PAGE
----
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Flood of foreclosures: It's worse than you think

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Pale Blue Dot Donating Member (1000+ posts) Send PM | Profile | Ignore Sat Jan-24-09 08:23 AM
Original message
Flood of foreclosures: It's worse than you think
Housing might be in worse shape than we think.

There is probably even more excess housing inventory gumming up the market than current statistics indicate, thanks to a wave of foreclosures that has yet to hit the market.

The problem: Many foreclosed homes and other distressed properties that are now owned by banks have yet to be listed for sale. The volume of this so-called 'ghost inventory' could be substantial enough to depress already steeply falling prices when it does go on the market.

"That's not good news," said Pat Newport, an analyst with IHS Global Insight. " inventory is the biggest problem in housing these days, and it leads to lower housing prices, which leads to more foreclosures."

RealtyTrac, the online marketer of foreclosed properties, recently discovered that it has far more foreclosed properties listed in its database, which the company compiles using courthouse records, than there are listed in the multiple listing services (MLS) maintained by real estate agents.

http://money.cnn.com/2009/01/21/real_estate/ghost_inven...

I happen to believe that everything's in worse shape than we think.
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Liberal_in_LA Donating Member (1000+ posts) Send PM | Profile | Ignore Sat Jan-24-09 08:53 AM
Response to Original message
1. How bad can things get?
:scared:
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barb162 Donating Member (1000+ posts) Send PM | Profile | Ignore Sun Jan-25-09 01:13 AM
Response to Reply #1
10. Way worse tha now. I think many of the mortgages written the last few yrs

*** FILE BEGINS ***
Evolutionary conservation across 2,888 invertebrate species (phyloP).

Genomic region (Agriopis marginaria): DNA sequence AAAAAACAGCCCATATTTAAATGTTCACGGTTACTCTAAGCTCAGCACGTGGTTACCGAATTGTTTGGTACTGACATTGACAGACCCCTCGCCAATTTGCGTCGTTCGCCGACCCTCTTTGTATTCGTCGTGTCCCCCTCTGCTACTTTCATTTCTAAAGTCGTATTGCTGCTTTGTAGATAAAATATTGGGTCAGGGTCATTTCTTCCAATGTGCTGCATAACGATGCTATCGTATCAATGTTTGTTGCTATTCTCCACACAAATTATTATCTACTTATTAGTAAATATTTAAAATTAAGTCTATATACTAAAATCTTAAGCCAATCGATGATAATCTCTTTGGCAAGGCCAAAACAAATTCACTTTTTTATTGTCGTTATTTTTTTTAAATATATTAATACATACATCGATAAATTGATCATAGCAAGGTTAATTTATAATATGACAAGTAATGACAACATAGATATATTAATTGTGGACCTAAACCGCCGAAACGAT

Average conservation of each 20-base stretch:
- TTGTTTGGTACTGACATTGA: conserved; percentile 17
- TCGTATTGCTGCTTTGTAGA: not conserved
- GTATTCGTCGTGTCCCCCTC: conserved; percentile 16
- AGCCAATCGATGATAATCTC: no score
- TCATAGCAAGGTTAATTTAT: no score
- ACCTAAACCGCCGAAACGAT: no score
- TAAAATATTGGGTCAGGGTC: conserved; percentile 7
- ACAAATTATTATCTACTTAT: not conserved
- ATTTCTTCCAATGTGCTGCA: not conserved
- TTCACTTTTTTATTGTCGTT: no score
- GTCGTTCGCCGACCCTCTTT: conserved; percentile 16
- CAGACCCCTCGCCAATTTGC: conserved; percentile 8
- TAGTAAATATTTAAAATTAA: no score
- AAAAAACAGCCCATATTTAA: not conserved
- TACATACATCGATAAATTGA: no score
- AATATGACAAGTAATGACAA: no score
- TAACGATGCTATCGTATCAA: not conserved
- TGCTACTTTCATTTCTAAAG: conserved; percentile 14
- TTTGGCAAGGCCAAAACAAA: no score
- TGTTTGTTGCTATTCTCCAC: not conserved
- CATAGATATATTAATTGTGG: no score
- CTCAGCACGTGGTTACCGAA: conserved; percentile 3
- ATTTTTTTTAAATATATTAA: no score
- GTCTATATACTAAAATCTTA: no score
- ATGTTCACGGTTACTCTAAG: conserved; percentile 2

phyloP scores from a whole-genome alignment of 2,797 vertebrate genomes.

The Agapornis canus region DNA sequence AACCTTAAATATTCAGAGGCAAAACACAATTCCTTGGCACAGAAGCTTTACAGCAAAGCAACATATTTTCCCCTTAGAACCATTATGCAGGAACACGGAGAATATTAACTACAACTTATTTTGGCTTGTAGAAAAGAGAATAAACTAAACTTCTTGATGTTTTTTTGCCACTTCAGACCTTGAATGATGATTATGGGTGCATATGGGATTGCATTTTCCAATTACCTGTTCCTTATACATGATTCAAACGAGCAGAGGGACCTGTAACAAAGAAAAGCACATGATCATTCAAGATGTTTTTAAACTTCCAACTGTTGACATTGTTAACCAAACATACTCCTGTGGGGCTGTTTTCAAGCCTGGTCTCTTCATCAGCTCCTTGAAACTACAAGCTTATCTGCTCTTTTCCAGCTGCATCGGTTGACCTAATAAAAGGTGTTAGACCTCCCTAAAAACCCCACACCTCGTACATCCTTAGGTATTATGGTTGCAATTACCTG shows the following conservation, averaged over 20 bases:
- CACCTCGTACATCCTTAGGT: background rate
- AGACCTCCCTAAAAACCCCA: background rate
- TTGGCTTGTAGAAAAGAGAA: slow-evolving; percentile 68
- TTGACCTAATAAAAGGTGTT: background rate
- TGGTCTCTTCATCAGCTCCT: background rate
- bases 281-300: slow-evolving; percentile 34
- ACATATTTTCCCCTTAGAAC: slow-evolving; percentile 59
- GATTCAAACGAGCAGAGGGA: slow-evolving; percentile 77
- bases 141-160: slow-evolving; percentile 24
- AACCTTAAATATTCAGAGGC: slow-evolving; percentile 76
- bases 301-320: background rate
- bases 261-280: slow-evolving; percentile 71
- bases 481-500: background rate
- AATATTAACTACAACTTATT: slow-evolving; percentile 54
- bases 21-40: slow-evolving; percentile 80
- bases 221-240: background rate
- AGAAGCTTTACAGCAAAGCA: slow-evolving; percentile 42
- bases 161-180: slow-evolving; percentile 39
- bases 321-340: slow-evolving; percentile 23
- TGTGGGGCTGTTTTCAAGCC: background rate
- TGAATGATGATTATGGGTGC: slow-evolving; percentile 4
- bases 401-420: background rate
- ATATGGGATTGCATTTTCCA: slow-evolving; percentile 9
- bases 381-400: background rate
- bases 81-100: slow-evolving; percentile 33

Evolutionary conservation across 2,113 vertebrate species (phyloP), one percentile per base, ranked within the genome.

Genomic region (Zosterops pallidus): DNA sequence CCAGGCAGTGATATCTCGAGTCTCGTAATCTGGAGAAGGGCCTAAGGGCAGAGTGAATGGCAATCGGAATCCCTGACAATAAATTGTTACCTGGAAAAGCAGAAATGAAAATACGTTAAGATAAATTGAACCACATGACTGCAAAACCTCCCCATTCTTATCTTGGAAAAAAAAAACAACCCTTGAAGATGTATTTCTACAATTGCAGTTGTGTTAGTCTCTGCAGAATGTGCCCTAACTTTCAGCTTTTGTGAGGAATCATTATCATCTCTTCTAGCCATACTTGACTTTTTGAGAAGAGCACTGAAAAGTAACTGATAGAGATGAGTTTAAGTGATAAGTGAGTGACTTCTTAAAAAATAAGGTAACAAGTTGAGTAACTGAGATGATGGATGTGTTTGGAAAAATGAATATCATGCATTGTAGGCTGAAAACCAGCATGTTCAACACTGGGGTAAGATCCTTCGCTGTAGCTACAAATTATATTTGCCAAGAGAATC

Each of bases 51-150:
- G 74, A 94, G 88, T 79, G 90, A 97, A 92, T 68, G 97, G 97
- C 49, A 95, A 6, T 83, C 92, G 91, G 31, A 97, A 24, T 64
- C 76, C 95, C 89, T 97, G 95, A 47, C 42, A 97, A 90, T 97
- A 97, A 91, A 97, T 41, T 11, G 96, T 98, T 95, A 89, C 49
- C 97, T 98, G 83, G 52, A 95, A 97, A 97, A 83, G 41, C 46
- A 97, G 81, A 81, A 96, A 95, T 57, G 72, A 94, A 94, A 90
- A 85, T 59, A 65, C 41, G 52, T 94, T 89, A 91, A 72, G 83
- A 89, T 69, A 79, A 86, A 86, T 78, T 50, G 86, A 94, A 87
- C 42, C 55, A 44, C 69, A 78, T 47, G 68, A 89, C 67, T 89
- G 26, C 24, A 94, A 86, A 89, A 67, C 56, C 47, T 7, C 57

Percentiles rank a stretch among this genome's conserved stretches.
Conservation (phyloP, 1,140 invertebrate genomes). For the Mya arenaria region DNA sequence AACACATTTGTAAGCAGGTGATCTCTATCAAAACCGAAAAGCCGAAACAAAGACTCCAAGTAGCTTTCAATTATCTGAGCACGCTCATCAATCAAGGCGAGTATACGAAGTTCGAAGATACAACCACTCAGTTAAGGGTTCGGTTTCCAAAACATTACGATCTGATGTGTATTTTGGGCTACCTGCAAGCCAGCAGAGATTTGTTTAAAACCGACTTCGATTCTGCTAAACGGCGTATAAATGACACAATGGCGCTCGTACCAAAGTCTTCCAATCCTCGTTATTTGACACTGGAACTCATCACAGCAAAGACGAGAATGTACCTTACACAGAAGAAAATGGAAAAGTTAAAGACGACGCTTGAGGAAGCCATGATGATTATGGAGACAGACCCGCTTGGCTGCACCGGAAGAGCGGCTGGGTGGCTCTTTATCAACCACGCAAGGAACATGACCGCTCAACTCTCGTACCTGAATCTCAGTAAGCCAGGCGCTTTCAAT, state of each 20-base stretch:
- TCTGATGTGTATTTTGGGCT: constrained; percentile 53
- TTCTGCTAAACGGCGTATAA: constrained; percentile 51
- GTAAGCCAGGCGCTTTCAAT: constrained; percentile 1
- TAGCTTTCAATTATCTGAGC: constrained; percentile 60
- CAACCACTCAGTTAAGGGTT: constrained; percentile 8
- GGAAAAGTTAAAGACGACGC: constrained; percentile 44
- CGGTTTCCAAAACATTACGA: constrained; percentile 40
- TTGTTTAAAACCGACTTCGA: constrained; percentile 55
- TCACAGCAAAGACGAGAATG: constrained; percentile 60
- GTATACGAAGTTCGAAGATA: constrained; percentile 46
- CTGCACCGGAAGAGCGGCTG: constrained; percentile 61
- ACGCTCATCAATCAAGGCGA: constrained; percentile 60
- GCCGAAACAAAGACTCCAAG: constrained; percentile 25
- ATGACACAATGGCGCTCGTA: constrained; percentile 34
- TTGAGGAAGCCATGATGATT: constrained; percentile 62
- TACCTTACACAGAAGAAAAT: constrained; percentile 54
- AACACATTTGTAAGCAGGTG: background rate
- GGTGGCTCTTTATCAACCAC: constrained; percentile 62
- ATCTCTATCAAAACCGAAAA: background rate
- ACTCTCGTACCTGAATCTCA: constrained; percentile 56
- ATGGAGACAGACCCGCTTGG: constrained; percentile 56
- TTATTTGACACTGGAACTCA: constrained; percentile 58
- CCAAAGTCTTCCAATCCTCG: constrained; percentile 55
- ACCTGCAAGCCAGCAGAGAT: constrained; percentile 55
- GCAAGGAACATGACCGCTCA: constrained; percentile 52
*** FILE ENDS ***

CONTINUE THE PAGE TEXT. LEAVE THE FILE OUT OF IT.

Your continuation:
were ones that will be foreclosed.
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jimlup Donating Member (1000+ posts) Send PM | Profile | Ignore Sat Jan-24-09 09:20 AM
Response to Original message
2. Did you catch the 60 minutes several weeks ago ...
... argued that their was a 2nd shoe yet to drop due to the adjustable rate morgages that have yet to hit borrowers - most of whom are hurting badly from the first wave.

http://www.youtube.com/watch?v=iUuROWEMjm0

I've sold all of my "REAL ESTATE" shares in my 401k and I'm considering protecting other portions as well.
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elocs Donating Member (1000+ posts) Send PM | Profile | Ignore Sat Jan-24-09 09:36 AM
Response to Reply #2
4. I can't understand why so many Americans evidently felt they were obligated
to helplessly watch their investments go down the drain. I have a Roth IRA which I had a good chunk invested in an energy fund. When the price of oil started plummeting along with the price of the fund I dumped it. As a result I lost no money in that IRA last year.
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jimlup Donating Member (1000+ posts) Send PM | Profile | Ignore Sat Jan-24-09 10:35 PM
Response to Reply #4
7. Yes,
I got wind of trouble from DU in December 2007 and made my 401K safe except for real estate. Then this past December I exited my real estate too. I've only lost some that I put in to riskier investments this year as I dollar-cost-averaged in assuming we'd hit a bottom soon.

Right now, I think maybe we have not. We'll know in a couple of months if this was a false bottom.
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Pale Blue Dot Donating Member (1000+ posts) Send PM | Profile | Ignore Sun Jan-25-09 12:06 AM
Response to Reply #4
8. Because what goes down must go up (or so we were told).
The only explanation as to why this was so was something like, “markets are cyclical. That's what always happens. They offered no evidence as to why that was so, and why it must happen again.